Injury Management and The RICES Method: A Thing of the Past - Part 1
Ice: One of the original injury management techniques and probably the most widely used here in America. Every day in the clinic and around athletics, I see the misuse AND overuse of ice. The common acronym I’m sure most of you have heard if you’ve been around athletics is “RICES: Rest, Ice, Compression, Elevation and Stabilization.” This specific method of injury management has been around for decades and was coined by Dr. Gabe Mirkin in 1978. If you follow sports medicine or any form of health care you know that research and improved methods are always being updated. In my experience with research, in undergrad and now graduate school as I am finishing up my thesis, the rule of thumb we use is having the articles we use be within 5 years of the current date. So, with this method still being so commonly used today, you can see where the issue is with us using a method that is almost 4 decades old. In 2014 Dr. Mirkin wrote an article titled, “RICE: The End of An Ice Age,” stating that we now know that the excessive use of ice and prolonged rest may actually be causing the healing process to slow down and increase the overall time away from sport/competition. This is a big topic I cover in my sports medicine workshops for Ohio High School coaches for the main reason being many high schools in Ohio do not have any medical coverage of their sporting events. If we can increase the knowledge around this topic, we can provide better healthcare for athletes and keep them off the sidelines and return to play much quicker than we have in the past. But obviously, this isn’t isolated to only athletes. If you are avid gym-goer, cross-fitter or even just someone who sprains their ankle mowing the lawn, the correct use of these injury management techniques can significantly decrease time away from activity. So, between now and my next article which will drop early next week, I would challenge you guys to search and see what you can find about new schools of thought on injury management. I am very excited to raise awareness about these aspects of health care because I encounter situations involving this every day. So in the next article I will talk about the “POLICE” method and how this differs from RICES, and how it can benefit you, your athletes and clients.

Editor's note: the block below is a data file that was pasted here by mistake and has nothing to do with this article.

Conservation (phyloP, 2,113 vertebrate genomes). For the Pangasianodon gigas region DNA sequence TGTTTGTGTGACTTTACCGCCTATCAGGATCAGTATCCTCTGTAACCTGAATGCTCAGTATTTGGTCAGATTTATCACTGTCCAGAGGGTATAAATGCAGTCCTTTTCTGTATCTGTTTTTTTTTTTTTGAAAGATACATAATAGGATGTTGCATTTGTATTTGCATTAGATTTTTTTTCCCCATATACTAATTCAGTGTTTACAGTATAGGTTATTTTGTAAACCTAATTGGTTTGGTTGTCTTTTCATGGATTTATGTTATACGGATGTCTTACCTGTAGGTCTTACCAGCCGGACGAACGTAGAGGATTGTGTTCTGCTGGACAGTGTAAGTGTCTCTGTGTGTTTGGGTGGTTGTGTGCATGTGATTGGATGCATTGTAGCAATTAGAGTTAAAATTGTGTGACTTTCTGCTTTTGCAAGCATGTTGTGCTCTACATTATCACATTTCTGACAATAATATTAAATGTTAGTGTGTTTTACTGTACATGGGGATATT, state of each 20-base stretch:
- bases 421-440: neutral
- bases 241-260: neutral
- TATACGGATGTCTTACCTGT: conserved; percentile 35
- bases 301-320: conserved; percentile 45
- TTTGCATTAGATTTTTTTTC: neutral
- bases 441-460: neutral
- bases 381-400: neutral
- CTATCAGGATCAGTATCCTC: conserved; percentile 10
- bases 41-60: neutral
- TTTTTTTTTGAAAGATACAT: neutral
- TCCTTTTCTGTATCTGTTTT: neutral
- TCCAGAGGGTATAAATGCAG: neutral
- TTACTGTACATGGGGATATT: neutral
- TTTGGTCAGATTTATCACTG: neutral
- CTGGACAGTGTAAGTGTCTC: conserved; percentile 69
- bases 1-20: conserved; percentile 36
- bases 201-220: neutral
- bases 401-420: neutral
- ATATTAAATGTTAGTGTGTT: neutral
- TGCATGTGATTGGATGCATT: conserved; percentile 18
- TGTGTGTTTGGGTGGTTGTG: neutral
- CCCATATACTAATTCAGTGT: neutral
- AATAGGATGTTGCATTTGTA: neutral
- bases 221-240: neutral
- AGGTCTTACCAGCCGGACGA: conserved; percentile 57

-Heal By Moving-